Tobogganing on Parnassus

Tobogganing on Parnassus


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The Project Gutenberg EBook of Tobogganing On Parnassus, by Franklin P. AdamsCopyright laws are changing all over the world. Be sure to check the copyright laws for your country before downloadingor redistributing this or any other Project Gutenberg eBook.This header should be the first thing seen when viewing this Project Gutenberg file. Please do not remove it. Do notchange or edit the header without written permission.Please read the "legal small print," and other information about the eBook and Project Gutenberg at the bottom of thisfile. Included is important information about your specific rights and restrictions in how the file may be used. You can alsofind out about how to make a donation to Project Gutenberg, and how to get involved.**Welcome To The World of Free Plain Vanilla Electronic Texts****eBooks Readable By Both Humans and By Computers, Since 1971*******These eBooks Were Prepared By Thousands of Volunteers!*****Title: Tobogganing On ParnassusAuthor: Franklin P. AdamsRelease Date: July, 2004 [EBook #6122] [Yes, we are more than one year ahead of schedule] [This file was first postedon November 14, 2002]Edition: 10Language: English*** START OF THE PROJECT GUTENBERG EBOOK, TOBOGGANING ON PARNASSUS ***Juliet Sutherland, Charles Franks and the Online Distributed ProofreadingTeam.TOBOGGANING ON PARNASSUSBy FRANKLIN P. ADAMSTOBERT LESTON TAYLORGUIDE, PHILOSOPHER, BUT FRIEND _If that these vagrant verses make One heart more ...



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Juliet Sutherland, Charles Franks and the Online Distributed Proofreading Team.
**Welcome To The World of Free Plain Vanilla Electronic Texts** **eBooks Readable By Both Humans and By Computers, Since 1971** *****These eBooks Were Prepared By Thousands of Volunteers!*****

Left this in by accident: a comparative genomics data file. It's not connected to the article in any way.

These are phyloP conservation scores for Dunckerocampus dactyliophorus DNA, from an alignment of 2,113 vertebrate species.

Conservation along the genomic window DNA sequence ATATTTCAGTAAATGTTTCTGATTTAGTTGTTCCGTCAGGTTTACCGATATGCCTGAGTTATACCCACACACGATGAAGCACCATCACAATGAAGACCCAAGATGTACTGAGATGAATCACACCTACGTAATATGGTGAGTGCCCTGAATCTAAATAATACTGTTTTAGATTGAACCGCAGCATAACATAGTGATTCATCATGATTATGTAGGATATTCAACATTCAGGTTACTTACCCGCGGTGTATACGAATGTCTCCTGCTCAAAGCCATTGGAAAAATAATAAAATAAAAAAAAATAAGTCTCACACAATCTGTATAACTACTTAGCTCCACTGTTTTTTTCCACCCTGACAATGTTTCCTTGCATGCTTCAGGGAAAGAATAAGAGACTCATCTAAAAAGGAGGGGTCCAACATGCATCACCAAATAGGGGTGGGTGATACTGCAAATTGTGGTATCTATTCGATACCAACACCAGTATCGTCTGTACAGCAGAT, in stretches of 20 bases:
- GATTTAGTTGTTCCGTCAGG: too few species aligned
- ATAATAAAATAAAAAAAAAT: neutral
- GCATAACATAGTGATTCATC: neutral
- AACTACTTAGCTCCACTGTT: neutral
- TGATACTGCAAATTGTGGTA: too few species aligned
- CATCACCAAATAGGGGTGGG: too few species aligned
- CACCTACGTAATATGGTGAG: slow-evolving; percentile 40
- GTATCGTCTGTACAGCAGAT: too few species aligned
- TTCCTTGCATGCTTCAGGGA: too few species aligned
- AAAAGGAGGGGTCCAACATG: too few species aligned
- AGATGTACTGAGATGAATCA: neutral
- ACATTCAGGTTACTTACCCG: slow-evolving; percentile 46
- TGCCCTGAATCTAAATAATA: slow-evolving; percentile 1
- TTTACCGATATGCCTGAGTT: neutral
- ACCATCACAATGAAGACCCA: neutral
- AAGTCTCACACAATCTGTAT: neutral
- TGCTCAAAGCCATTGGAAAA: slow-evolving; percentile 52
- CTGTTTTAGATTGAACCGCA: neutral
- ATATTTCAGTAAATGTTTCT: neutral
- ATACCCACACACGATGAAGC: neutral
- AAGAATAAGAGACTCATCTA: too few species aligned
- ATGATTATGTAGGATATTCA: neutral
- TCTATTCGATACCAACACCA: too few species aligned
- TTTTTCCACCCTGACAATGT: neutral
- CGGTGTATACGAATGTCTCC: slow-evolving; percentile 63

Title: Tobogganing On Parnassus Author: Franklin P. Adams Release Date: July, 2004 [EBook #6122] [Yes, we are more than one year ahead of schedule] [This file was first posted on November 14, 2002] Edition: 10 Language: English
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Sometimes Shakespeare hit the slide,  Not to mention Pope or Milton; Some of Southey's stuff is snide.  Some of Spenser's simply Stilton.
All of Browning isn't great;  There are slipshod lines in Shelley; Every one knows Homer's fate;  Some of Keats is vermicelli.
Wordsworth wrote some tawdry stuff;  Much of Moore I have forgotten; Parts of Tennyson are guff;  Bits of Byron, too, are rotten.
Us Poets
Rubber-Stamp Humour
When one has to boil the pot,  One can't always watch the kittle. You may credit it or not—  Now and thenIslump a little!
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If there were no such thing as booze;  If wifey's mother never came  To visit; if a foot-ball game  Were mild and harmless sport; If all the Presidential news  Were colourless; if there were men  At every mountain, sea-side, glen,  River and lake resort—
If office boys were not all cranks  On base-ball; if the selling price  Of meat and coal and eggs and ice  Would stop its mad increase; If women started saying "Thanks"  When men gave up their seats in cars;  If there were none but good cigars,  And better yet police—
"Carpe Diem," or Cop the Day
Nix on the Persian pretence!  Myrtle for Quintus H. Flaccus! Wreaths of the linden tree, hence! Nix on the Persian pretence! Waiter, here's seventy cents—  Come, let me celebrate Bacchus! Nix on the Persian pretence!  Myrtle for Quintus H. Flaccus.
"Persicos odi, puer, apparatus.
Horace: Book I, Ode 32.
The Simple Stuff
If automobiles always ran  As advertised in catalogues;  If tramps were not afraid of dogs;  If servants never left; If comic songs would always scan;  If Alfred Austin were sublime;  If poetry would always rhyme;  If authors all were deft—
If every girl were fair of face;  If women did not fear to get  Their suits for so-called bathing wet—  If all these things were true, This earth would be a pleasant place.  But where would people get their laughs?  And whence would spring the paragraphs?  And what would jokers do?